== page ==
http://www.ncbi.nlm.nih.gov/pmc/articles/PMC6719778PMC
January 2019

Family and Support Networks Following Critical Illness.

Crit Care Clin 2018 Oct 11;34(4):609-623. Epub 2018 Aug 11.

Glasgow Royal Infirmary, NHS Greater Glasgow and Clyde, 84 Castle Street, Glasgow G4 0SF, Scotland; School of Medicine, Dentistry and Nursing, University of Glasgow, University Avenue, Glasgow G12 8QQ, Scotland.

Research highlights the psychosocial impact of critical illness on family who typically adopt a caregiver role to the survivor. We review evidence on informal caregiver psychosocial outcomes and interventional studies designed to improve them. We argue informal caregivers have distinct and complex needs that differ from patients. Interventional studies ought to be designed for this cohort with careful attention paid to the timing of interventions. We consider the influence of social isolation on recovery and discuss service improvement approaches to build social support networks to enhance recovery, where caregivers and survivors are involved in the design of aftercare programs.
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http://dx.doi.org/10.1016/j.ccc.2018.06.008DOI Listing
October 2018

Diagnostic test accuracy of a novel smartphone application for the assessment of attention deficits in delirium in older hospitalised patients: a prospective cohort study protocol.

BMC Geriatr 2018 09 17;18(1):217. Epub 2018 Sep 17.

Edinburgh Delirium Research Group, University of Edinburgh, Edinburgh, UK.

Background: Delirium is a common and serious clinical syndrome which is often missed in routine clinical care. The core cognitive feature is inattention. We developed a novel bedside neuropsychological test for assessing inattention in delirium implemented on a smartphone platform (DelApp). We aim to evaluate the diagnostic performance of the DelApp in a representative cohort of older hospitalised patients.

Methods: This is a prospective study of older non-scheduled hospitalised patients (target n = 500, age ≥ 65), recruited from elderly care and acute orthopaedic wards. Exclusion criteria are: non-English speakers; severe vision or hearing impairment; photosensitive epilepsy. A structured reference standard delirium assessment based on DSM-5 criteria will be used, which includes a cognitive test battery administered by a trained assessor (Orientation-Memory-Concentration Test, Abbreviated Mental Test-10, Delirium Rating Severity Scale-Revised-98, digit span, months and days backwards, Vigilance A' test) and assessment of arousal (Observational Scale of Level of Arousal, Richmond Agitation Sedation Scale). Prior change in cognition will be documented using the Informant Questionnaire on Cognitive Decline in the Elderly. Patients will be categorized as delirium (with/without dementia), possible delirium, dementia, no cognitive impairment, or undetermined. A separate assessor (blinded to diagnosis and assessments) will administer the DelApp index test within 3 h of the reference standard assessment. The DelApp comprises assessment of arousal (score 0-4) and sustained attention (score 0-6), yielding a total score between 0 and 10 (higher score = better performance). Outcomes (length of stay, mortality and discharge location) will be collected at 12 weeks. We will evaluate a priori cutpoints derived from a previous case-control study. Measures of the accuracy of DelApp will include sensitivity, specificity, positive and negative predictive values, and area under the ROC curve. We plan repeat assessments on up to 4 occasions in a purposive subsample of 30 patients (15 delirium, 15 no delirium) to examine changes over time.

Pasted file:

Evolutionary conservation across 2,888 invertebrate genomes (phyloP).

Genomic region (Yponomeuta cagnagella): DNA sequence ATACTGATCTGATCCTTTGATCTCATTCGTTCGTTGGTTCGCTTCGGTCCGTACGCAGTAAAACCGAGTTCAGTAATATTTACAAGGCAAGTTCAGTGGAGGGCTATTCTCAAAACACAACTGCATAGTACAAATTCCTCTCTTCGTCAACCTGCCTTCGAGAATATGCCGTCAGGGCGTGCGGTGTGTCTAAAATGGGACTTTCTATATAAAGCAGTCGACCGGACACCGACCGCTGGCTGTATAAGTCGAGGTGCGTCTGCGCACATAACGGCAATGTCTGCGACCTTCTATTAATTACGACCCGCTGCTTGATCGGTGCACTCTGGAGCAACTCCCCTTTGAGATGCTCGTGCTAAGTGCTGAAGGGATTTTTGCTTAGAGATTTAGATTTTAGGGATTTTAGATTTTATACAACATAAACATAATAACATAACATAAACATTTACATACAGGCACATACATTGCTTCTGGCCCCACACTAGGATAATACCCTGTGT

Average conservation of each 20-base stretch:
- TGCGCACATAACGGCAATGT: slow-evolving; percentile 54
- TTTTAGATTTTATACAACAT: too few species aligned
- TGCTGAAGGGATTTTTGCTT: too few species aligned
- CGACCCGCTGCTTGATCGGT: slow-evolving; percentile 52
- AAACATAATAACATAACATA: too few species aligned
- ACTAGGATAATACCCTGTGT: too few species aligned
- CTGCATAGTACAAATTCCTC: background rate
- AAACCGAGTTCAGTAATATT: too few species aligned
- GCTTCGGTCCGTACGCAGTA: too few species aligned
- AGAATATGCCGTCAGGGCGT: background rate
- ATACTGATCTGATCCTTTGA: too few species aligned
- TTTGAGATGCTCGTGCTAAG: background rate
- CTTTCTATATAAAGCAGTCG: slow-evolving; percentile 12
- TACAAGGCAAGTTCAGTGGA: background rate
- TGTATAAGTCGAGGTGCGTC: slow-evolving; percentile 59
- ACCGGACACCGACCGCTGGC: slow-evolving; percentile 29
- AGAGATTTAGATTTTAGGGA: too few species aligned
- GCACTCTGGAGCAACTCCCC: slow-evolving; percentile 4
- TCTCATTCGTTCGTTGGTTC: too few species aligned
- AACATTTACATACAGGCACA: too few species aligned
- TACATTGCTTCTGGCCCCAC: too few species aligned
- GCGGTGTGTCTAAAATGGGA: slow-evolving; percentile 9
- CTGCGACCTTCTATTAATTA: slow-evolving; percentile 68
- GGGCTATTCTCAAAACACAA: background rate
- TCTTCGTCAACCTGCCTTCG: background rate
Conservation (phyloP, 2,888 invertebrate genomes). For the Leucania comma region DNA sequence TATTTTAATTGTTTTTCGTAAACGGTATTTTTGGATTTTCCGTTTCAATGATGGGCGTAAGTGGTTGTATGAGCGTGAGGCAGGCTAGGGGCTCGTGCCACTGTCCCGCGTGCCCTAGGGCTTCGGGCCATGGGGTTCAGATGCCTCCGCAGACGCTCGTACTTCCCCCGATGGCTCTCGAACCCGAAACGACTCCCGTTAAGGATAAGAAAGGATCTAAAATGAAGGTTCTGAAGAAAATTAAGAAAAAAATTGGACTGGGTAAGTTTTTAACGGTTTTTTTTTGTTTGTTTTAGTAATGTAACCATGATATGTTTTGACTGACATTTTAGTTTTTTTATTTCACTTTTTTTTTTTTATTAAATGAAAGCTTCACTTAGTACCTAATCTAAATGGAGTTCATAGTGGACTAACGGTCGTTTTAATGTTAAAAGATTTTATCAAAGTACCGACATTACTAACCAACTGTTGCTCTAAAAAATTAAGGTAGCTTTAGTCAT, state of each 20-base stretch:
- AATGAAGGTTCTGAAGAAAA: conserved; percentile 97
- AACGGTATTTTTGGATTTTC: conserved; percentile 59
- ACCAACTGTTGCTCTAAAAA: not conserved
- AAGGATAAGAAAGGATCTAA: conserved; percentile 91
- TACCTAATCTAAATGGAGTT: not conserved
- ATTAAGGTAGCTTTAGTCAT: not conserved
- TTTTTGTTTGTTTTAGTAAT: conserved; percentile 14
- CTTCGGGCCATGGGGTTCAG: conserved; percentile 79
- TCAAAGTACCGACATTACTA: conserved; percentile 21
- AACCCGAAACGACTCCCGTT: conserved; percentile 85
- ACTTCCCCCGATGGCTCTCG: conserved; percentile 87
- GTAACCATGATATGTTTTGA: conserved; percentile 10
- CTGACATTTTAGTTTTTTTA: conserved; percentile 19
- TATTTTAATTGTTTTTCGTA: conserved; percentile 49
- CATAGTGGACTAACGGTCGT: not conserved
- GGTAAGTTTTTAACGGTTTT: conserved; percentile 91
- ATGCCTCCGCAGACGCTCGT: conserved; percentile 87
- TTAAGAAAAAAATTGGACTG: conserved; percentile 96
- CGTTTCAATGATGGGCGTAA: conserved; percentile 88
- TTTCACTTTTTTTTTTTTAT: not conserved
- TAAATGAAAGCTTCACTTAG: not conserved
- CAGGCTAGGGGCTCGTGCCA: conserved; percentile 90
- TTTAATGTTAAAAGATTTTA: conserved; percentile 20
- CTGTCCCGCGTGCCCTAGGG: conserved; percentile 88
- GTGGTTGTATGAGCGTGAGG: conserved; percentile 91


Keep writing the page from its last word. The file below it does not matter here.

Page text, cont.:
Discussion: This study evaluates the diagnostic test accuracy of a novel smartphone test for delirium in a representative cohort of older hospitalised patients, including those with dementia. DelApp has the potential to be a convenient, objective method of improving delirium assessment for older people in acute care.

Trial Registration: Clinical trials.gov, NCT02590796 . Registered on 29 Oct 2015. Protocol version 5, dated 25 July 2016.
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http://dx.doi.org/10.1186/s12877-018-0901-5DOI Listing
http://www.ncbi.nlm.nih.gov/pmc/articles/PMC6142423PMC
September 2018